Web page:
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Those Who Purchased BNP Paribas (EPA:BNP) Shares Five Years Ago Have A 23% Loss To Show For It

Simply Wall St

Ideally, your overall portfolio should beat the market average. But in any portfolio, there will be mixed results between individual stocks. So we wouldn't blame long term BNP Paribas SA (EPA:BNP) shareholders for doubting their decision to hold, with the stock down 23% over a half decade. It's up 1.3% in the last seven days.

Check out our latest analysis for BNP Paribas

To paraphrase Benjamin Graham: Over the short term the market is a voting machine, but over the long term it's a weighing machine. By comparing earnings per share (EPS) and share price changes over time, we can get a feel for how investor attitudes to a company have morphed over time.

BNP Paribas became profitable within the last five years. That would generally be considered a positive, so we are surprised to see the share price is down. Other metrics may better explain the share price move.

The steady dividend doesn't really explain why the share price is down. It's not immediately clear to us why the stock price is down but further research might provide some answers.

You can see how earnings and revenue have changed over time in the image below (click on the chart to see the exact values).

ENXTPA:BNP Income Statement, September 4th 2019

BNP Paribas is well known by investors, and plenty of clever analysts have tried to predict the future profit levels. Given we have quite a good number of analyst forecasts, it might be well worth checking out this free chart depicting consensus estimates.

What About Dividends?

When looking at investment returns, it is important to consider the difference between total shareholder return (TSR) and share price return. The TSR is a return calculation that accounts for the value of cash dividends (assuming that any dividend received was reinvested) and the calculated value of any discounted capital raisings and spin-offs. So for companies that pay a generous dividend, the TSR is often a lot higher than the share price return. In the case of BNP Paribas, it has a TSR of -2.5% for the last 5 years. That exceeds its share price return that we previously mentioned. The dividends paid by the company have thusly boosted the total shareholder return.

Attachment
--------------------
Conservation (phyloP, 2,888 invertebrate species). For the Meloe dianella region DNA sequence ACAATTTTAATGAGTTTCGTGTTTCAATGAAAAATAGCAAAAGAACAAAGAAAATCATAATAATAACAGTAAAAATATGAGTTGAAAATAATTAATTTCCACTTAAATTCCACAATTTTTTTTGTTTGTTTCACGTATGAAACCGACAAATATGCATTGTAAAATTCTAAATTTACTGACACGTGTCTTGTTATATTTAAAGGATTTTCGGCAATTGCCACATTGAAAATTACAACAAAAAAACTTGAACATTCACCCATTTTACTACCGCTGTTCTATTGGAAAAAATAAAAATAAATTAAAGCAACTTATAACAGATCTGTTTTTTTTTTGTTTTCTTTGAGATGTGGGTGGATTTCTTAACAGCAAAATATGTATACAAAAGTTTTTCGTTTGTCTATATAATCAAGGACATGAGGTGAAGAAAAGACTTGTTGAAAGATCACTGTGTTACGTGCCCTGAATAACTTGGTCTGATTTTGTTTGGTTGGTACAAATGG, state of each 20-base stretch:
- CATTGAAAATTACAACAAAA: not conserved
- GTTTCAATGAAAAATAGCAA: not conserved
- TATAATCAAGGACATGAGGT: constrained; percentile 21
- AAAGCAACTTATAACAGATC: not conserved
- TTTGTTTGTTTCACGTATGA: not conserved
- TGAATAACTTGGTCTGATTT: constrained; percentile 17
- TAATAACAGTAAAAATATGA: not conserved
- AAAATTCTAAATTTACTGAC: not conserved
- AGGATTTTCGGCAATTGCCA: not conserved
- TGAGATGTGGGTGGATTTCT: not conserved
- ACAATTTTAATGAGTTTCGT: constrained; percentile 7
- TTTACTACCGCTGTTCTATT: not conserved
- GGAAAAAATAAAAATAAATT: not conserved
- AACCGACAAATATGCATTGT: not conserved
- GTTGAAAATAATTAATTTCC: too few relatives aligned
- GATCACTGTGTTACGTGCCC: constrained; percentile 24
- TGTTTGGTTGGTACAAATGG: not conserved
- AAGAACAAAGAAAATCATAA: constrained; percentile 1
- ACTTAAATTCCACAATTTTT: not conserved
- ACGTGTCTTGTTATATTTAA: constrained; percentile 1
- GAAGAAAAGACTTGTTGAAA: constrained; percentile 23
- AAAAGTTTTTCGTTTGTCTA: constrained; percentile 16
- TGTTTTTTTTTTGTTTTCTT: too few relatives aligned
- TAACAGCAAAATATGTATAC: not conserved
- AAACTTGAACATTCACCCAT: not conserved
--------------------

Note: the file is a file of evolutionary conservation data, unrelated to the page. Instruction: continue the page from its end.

A Different Perspective

Investors in BNP Paribas had a tough year, with a total loss of 14% (including dividends), against a market gain of about 4.6%. Even the share prices of good stocks drop sometimes, but we want to see improvements in the fundamental metrics of a business, before getting too interested. Unfortunately, last year's performance may indicate unresolved challenges, given that it was worse than the annualised loss of 0.5% over the last half decade. We realise that Buffett has said investors should 'buy when there is blood on the streets', but we caution that investors should first be sure they are buying a high quality businesses. Before forming an opinion on BNP Paribas you might want to consider the cold hard cash it pays as a dividend. This free chart tracks its dividend over time.

We will like BNP Paribas better if we see some big insider buys. While we wait, check out this free list of growing companies with considerable, recent, insider buying.

Please note, the market returns quoted in this article reflect the market weighted average returns of stocks that currently trade on FR exchanges.

We aim to bring you long-term focused research analysis driven by fundamental data. Note that our analysis may not factor in the latest price-sensitive company announcements or qualitative material.

If you spot an error that warrants correction, please contact the editor at editorial-team@simplywallst.com. This article by Simply Wall St is general in nature. It does not constitute a recommendation to buy or sell any stock, and does not take account of your objectives, or your financial situation. Simply Wall St has no position in the stocks mentioned. Thank you for reading.